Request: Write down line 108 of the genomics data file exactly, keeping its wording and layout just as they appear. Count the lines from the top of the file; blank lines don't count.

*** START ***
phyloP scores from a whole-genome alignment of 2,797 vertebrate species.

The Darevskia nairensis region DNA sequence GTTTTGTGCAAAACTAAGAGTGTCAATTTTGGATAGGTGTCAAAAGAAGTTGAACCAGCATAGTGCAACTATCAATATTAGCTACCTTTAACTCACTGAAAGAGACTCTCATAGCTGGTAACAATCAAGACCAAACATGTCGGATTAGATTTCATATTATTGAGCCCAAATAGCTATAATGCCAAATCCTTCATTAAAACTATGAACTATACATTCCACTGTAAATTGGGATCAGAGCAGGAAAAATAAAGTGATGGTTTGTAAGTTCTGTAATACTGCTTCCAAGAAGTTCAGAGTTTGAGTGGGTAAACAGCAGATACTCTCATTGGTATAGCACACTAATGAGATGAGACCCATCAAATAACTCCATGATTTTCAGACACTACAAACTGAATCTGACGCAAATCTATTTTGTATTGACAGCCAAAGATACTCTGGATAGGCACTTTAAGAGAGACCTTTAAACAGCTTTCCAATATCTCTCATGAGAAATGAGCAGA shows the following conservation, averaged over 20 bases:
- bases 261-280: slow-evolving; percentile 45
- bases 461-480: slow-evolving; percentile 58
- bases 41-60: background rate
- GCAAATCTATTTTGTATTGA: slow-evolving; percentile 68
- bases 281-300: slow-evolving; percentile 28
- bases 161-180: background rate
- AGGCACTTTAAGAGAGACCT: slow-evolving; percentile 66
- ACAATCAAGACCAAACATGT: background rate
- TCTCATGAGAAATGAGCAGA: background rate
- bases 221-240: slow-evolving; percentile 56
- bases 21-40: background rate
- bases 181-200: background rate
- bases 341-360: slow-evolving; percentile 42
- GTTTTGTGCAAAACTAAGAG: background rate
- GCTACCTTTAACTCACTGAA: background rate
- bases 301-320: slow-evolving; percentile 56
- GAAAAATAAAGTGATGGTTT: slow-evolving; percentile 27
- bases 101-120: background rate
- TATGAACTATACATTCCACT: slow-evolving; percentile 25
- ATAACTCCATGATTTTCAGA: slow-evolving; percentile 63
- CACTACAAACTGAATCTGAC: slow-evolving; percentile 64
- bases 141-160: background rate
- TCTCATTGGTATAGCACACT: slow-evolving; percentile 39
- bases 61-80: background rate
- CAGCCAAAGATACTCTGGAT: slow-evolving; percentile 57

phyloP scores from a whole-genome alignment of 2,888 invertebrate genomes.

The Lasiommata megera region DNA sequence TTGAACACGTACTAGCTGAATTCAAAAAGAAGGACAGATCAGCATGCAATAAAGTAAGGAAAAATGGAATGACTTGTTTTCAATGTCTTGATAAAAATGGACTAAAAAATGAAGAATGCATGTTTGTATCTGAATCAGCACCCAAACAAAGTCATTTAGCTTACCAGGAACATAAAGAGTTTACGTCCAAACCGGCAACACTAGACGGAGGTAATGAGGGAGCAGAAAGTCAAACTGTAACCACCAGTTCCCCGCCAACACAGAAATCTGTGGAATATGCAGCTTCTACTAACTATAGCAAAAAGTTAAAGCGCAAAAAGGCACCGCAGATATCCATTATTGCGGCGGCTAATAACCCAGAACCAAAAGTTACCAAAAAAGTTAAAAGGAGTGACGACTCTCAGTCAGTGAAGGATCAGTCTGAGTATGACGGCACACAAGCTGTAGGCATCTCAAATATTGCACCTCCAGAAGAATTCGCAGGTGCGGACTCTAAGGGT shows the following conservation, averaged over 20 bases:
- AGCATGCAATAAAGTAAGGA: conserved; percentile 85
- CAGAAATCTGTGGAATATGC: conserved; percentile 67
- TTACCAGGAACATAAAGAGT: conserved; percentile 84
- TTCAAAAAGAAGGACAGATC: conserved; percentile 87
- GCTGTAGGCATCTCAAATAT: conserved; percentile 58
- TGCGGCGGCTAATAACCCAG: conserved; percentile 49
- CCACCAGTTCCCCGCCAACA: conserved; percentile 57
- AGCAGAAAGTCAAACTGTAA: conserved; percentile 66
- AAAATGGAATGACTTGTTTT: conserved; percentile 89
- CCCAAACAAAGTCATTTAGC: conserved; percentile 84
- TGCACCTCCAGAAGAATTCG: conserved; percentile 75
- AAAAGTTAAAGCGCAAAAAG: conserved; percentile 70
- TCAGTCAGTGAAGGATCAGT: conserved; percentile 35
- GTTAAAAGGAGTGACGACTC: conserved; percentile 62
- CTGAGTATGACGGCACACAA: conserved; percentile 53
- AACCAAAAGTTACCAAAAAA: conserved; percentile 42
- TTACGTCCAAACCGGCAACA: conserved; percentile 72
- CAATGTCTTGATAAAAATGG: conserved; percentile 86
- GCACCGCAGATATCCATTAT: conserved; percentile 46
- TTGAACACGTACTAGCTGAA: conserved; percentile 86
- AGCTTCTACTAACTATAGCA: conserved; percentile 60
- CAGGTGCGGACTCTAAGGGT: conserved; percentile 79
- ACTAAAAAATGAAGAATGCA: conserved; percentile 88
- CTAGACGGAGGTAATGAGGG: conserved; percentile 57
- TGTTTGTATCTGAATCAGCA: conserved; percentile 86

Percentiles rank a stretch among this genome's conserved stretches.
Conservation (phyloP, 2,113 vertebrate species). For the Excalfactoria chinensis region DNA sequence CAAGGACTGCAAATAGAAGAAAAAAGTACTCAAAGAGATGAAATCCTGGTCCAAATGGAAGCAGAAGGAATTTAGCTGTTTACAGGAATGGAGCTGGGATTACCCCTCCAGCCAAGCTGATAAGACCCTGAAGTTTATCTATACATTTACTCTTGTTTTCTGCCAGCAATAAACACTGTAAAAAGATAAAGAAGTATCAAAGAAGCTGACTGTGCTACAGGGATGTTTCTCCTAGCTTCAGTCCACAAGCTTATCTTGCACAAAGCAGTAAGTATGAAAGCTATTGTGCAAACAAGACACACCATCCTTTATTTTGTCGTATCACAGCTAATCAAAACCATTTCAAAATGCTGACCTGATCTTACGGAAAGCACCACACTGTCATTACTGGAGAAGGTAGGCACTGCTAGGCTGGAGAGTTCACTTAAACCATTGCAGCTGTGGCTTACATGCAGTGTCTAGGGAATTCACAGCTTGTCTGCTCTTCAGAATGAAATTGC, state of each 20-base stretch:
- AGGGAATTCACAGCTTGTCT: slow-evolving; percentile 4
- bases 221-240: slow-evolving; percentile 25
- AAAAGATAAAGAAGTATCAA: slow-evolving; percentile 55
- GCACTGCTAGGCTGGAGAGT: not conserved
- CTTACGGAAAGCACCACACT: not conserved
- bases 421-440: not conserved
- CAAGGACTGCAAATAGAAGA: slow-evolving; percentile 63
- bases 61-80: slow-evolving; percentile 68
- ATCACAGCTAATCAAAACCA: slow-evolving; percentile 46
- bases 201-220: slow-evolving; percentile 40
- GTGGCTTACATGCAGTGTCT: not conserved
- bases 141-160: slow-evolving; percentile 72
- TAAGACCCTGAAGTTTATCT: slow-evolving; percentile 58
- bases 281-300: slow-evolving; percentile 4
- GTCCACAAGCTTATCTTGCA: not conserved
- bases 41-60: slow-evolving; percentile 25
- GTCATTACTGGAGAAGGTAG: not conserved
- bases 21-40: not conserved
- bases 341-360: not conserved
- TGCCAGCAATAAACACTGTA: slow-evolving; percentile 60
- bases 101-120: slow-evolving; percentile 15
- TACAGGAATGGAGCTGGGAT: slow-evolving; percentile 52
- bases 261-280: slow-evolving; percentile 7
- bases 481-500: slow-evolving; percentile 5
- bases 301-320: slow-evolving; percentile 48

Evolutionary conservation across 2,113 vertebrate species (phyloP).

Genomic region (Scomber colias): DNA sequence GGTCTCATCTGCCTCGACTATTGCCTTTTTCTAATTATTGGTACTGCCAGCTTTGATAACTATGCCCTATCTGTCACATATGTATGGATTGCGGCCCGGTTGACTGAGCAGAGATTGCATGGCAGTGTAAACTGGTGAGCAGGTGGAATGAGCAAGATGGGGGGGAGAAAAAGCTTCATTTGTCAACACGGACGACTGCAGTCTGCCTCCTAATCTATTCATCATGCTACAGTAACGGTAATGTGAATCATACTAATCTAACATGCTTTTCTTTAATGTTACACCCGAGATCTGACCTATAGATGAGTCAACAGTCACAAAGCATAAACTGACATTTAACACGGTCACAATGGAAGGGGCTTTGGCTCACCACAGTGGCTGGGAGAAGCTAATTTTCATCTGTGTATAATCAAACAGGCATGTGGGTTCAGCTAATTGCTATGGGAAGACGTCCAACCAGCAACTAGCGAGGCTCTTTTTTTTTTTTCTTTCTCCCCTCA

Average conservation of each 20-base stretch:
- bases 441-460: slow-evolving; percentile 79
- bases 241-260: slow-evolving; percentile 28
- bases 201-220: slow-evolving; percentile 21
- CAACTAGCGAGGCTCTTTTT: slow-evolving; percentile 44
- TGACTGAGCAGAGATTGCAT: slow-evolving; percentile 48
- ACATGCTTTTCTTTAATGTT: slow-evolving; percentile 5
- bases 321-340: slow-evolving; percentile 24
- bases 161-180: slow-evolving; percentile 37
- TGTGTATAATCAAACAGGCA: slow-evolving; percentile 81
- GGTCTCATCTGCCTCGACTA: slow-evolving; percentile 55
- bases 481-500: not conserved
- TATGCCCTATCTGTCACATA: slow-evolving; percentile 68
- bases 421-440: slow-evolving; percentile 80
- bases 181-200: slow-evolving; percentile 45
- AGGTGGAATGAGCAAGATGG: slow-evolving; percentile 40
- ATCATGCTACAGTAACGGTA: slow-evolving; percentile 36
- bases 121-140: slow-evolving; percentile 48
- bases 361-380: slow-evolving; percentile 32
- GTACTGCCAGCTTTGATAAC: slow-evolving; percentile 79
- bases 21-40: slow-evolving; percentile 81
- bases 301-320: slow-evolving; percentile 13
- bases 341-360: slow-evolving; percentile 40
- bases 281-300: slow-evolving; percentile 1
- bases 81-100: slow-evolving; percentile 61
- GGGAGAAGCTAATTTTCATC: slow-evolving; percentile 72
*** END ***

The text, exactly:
- bases 81-100: slow-evolving; percentile 61